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How the sun is going to change up the way Western recycles

By the end of November, solar-powered compacting bins for recycling and compost will be added to Red Square. The bins, made by Bigbelly Solar Inc., use energy from solar panels to sense how full they are, then slowly and quietly compact the waste inside. This allows them to hold up to five times more than traditional bins of the same size, said outdoor maintenance supervisor Gary Hodge in an email.

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Tweet from the Sustainable Action Fund page, Nov. 6.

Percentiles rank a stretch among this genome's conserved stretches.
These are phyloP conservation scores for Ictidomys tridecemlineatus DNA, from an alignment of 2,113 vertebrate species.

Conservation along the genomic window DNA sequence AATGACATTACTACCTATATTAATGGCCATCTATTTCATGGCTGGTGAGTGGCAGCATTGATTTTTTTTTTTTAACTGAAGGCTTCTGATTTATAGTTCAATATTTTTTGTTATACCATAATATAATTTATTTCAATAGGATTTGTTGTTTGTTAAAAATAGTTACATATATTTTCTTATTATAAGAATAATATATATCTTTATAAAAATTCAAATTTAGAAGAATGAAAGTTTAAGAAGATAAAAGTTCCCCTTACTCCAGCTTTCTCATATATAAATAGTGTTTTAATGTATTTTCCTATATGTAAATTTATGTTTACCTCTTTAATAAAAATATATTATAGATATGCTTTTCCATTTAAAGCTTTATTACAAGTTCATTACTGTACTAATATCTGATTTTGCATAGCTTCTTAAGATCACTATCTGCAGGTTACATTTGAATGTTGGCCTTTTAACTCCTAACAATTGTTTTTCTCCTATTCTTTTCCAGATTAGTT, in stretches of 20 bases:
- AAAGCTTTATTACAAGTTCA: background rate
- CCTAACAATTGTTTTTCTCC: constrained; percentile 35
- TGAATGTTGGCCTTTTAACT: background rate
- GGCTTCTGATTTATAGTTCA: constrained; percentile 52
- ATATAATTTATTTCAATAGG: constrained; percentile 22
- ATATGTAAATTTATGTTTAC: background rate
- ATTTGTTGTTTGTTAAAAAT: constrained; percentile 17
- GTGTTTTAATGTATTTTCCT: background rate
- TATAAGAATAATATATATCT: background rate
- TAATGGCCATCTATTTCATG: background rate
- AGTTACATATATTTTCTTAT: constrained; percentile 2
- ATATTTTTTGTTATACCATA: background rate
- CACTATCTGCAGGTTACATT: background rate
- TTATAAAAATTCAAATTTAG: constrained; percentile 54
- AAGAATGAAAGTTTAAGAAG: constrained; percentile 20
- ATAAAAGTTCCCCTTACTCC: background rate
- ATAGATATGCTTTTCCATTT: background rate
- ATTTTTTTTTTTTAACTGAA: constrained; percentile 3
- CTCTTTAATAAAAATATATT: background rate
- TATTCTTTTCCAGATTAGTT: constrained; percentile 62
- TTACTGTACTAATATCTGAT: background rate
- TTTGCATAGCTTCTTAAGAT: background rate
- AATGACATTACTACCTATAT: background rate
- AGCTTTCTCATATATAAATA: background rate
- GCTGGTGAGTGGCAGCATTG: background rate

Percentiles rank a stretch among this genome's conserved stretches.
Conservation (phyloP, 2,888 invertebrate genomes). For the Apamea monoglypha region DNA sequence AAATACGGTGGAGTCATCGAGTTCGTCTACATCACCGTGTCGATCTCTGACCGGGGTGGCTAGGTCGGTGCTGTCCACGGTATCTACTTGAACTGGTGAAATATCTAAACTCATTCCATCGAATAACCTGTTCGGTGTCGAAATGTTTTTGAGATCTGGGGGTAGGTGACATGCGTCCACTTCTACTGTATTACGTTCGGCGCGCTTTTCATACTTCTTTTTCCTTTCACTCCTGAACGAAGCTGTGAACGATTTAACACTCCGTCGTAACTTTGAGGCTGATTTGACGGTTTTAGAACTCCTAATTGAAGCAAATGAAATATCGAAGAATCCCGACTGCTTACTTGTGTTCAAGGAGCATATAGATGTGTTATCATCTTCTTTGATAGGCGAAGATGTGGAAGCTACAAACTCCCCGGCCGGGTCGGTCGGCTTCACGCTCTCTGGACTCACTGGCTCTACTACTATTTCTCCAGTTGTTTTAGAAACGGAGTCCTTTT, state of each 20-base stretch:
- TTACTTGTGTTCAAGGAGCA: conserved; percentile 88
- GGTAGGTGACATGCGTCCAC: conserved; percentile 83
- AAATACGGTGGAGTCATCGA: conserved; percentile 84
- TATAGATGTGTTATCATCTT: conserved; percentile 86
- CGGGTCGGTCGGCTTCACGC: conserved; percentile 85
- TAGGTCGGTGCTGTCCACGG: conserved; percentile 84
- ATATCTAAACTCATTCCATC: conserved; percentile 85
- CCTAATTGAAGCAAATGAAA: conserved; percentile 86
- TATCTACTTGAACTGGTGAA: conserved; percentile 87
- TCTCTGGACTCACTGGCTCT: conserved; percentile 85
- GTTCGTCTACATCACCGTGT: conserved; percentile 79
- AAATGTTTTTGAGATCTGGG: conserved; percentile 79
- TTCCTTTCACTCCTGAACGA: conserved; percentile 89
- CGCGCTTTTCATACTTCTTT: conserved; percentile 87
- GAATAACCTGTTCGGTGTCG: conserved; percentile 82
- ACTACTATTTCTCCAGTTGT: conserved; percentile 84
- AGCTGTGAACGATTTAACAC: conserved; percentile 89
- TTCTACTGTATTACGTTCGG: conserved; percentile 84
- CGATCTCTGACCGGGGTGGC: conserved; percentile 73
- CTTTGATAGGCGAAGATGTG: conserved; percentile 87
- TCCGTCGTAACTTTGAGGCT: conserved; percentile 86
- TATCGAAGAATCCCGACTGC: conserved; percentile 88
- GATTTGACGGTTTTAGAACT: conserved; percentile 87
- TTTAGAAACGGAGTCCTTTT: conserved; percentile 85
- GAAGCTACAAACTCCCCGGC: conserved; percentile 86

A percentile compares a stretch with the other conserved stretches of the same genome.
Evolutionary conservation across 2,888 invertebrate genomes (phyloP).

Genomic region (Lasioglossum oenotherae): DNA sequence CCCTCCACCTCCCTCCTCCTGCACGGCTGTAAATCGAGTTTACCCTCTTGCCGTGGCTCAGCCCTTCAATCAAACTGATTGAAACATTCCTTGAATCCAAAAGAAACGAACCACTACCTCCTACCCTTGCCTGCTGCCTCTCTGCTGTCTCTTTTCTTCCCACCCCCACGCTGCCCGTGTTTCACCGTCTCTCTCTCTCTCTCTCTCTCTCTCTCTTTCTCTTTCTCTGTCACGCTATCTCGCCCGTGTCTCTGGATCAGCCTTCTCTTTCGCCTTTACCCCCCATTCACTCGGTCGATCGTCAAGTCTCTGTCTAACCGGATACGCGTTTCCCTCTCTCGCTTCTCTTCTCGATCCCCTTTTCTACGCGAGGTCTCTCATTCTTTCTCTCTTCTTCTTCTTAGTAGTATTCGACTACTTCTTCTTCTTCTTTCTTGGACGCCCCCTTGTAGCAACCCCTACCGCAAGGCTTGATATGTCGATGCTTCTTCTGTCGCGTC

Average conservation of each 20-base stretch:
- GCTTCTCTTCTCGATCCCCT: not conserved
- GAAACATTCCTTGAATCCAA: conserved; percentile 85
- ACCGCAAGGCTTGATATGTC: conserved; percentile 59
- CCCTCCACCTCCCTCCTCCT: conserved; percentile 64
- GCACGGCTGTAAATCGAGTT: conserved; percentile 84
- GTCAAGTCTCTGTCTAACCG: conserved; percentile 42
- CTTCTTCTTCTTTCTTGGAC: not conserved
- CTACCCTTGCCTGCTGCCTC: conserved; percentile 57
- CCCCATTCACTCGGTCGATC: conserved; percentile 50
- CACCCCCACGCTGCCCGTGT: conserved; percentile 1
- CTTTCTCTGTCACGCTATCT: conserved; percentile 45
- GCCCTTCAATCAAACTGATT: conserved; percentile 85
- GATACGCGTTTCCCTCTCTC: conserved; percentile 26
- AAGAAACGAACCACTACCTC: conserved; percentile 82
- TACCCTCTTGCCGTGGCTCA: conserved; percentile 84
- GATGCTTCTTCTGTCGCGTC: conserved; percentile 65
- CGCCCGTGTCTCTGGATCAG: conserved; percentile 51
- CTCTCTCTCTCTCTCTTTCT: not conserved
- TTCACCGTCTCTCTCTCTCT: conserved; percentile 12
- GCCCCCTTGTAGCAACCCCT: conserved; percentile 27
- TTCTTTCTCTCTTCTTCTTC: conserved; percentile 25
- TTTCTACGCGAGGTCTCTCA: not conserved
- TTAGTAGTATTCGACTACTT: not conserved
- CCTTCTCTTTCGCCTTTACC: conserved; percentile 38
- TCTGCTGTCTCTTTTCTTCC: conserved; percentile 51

In addition, the bins can communicate on the cloud, allowing maintenance to see when they were last emptied and when they need to be tended to again. The four sets of bins are part of a pilot project, said the Sustainable Action Fund’s outreach coordinator Kyle Wunderlin in an email. If they perform well in Red Square over the next year, the university will consider building more of the stations. “Our hope is, in time, to deploy them throughout campus,” Hodge said in an email. The Western students responsible for the idea for the bins are Maddie Gavigan Martin, Jacob De Guzman, Kari Anna Clausen and Marika Weber, Hodge said in an email. The project was awarded a grant from the Sustainable Action Fund in June 2015. After the bins have been installed, waste sorting education events will be held in Red Square, Wunderlin said in an email. For now, more information about the bins can be found at the Bigbelly website. **Editors note: The original article incorrectly stated that these bins compact both waste and recycled material. It only compacts trash.


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